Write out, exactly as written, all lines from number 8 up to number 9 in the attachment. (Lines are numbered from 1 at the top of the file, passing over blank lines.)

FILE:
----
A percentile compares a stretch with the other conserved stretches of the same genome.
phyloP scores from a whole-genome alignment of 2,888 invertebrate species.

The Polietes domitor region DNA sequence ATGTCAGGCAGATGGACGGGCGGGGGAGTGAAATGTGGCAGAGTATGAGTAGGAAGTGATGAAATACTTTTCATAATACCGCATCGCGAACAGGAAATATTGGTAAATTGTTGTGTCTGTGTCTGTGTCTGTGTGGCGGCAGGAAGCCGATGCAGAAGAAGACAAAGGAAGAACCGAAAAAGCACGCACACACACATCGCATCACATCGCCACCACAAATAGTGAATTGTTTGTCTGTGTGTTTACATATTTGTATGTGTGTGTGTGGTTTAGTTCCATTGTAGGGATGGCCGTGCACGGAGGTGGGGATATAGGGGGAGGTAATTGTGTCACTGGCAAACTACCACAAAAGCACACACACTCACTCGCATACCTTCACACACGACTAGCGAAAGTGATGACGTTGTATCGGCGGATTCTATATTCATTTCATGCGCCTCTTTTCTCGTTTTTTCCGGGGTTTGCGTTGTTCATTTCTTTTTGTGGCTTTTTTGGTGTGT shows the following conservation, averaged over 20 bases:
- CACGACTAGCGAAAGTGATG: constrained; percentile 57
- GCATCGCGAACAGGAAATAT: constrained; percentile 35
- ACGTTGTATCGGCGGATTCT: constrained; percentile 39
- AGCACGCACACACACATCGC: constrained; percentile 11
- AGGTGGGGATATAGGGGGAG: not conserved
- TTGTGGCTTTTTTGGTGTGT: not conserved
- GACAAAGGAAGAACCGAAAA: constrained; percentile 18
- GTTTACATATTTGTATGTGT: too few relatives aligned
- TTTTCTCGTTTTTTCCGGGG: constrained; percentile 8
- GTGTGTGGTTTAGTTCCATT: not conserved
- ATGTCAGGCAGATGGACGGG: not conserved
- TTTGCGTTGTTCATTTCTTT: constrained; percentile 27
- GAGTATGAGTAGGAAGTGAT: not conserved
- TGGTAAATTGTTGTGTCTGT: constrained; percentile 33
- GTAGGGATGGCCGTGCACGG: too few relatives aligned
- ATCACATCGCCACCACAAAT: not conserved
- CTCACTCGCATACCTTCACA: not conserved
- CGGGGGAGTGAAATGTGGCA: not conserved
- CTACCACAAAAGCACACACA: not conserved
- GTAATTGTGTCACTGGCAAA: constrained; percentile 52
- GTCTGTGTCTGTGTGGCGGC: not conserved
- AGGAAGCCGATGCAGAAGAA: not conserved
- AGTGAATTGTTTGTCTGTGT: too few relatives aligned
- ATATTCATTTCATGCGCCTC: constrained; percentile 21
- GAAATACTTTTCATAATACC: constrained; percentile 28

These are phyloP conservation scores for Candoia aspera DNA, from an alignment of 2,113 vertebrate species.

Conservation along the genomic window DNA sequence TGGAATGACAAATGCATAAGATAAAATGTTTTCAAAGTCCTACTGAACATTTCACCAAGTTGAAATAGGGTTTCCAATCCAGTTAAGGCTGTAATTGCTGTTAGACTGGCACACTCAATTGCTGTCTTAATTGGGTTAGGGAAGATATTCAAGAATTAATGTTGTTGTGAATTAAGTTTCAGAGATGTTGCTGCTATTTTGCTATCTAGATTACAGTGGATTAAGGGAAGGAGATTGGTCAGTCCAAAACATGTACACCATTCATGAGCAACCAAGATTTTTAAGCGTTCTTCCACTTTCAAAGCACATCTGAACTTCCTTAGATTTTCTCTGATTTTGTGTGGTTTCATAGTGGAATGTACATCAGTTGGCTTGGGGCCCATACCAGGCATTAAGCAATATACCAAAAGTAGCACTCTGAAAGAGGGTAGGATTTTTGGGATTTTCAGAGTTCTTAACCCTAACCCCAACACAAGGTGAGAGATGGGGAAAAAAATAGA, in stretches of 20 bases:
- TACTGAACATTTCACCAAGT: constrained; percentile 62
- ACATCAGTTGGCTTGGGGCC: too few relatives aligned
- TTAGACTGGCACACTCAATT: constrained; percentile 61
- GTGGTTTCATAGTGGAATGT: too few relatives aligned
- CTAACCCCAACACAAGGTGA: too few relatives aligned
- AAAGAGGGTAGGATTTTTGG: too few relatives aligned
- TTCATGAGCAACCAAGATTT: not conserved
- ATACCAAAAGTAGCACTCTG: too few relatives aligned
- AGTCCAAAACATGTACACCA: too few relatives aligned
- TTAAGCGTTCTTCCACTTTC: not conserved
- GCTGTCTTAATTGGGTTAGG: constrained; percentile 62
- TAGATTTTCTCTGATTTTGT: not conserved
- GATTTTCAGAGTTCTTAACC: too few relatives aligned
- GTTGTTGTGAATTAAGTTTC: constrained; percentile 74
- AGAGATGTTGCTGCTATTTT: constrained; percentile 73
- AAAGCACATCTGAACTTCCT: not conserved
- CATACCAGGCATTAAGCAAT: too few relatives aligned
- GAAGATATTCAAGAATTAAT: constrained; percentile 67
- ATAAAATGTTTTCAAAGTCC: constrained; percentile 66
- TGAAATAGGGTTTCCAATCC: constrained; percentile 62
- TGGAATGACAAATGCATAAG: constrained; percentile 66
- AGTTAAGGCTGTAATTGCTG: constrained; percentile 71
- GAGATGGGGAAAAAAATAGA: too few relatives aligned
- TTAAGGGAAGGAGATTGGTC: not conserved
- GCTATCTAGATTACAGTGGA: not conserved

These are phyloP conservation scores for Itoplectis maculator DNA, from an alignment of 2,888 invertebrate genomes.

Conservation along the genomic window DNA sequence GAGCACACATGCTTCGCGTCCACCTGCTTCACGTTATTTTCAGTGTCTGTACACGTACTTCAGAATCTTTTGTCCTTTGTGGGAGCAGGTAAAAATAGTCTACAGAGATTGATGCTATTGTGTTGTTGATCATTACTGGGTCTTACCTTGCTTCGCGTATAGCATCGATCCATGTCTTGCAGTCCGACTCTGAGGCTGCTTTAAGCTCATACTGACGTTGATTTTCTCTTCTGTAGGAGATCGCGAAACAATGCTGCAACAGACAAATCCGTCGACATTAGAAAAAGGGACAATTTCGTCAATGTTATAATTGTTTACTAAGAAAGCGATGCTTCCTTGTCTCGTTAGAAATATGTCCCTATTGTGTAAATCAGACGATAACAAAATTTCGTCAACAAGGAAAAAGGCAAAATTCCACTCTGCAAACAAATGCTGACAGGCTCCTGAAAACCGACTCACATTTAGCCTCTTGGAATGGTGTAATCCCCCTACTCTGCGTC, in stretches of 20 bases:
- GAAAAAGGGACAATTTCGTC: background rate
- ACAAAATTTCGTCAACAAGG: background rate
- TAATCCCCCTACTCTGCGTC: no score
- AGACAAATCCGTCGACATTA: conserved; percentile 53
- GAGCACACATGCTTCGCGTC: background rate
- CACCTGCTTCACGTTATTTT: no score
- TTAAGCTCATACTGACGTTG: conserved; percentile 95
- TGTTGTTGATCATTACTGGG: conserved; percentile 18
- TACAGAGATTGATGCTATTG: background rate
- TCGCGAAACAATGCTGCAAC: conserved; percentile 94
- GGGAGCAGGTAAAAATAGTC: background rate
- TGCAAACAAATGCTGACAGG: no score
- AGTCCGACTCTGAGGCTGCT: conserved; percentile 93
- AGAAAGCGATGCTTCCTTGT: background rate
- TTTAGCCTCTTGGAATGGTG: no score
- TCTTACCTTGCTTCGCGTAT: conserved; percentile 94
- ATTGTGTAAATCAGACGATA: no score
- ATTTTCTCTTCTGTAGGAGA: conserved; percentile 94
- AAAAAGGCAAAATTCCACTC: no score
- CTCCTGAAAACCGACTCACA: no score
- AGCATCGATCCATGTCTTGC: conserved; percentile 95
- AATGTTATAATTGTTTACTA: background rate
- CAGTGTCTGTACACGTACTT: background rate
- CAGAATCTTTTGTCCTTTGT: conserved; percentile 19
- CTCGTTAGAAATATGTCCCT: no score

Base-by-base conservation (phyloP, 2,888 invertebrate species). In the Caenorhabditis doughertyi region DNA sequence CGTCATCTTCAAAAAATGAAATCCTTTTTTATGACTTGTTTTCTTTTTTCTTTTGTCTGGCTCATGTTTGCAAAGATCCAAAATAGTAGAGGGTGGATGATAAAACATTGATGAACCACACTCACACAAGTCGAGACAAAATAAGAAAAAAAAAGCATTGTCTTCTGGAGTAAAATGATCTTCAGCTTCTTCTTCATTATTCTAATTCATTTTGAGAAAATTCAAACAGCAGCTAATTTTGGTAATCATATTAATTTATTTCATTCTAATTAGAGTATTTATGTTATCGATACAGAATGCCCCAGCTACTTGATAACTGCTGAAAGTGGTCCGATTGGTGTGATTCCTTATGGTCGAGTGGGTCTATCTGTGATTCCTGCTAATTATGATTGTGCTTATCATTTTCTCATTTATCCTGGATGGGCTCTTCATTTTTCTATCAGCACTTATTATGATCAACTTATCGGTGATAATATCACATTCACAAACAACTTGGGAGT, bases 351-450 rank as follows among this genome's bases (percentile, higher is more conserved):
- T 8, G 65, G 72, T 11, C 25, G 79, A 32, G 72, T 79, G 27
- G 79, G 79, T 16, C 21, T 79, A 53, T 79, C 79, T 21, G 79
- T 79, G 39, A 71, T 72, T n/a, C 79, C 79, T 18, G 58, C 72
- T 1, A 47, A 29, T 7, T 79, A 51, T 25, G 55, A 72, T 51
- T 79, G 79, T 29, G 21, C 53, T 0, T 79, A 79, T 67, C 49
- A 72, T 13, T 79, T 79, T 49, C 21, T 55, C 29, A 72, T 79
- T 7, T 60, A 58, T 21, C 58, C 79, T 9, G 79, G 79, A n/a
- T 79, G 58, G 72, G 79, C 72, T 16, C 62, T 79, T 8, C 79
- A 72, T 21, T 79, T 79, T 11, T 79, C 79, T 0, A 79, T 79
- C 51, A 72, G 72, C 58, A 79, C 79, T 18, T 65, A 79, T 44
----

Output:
- AGGTGGGGATATAGGGGGAG: not conserved
- TTGTGGCTTTTTTGGTGTGT: not conserved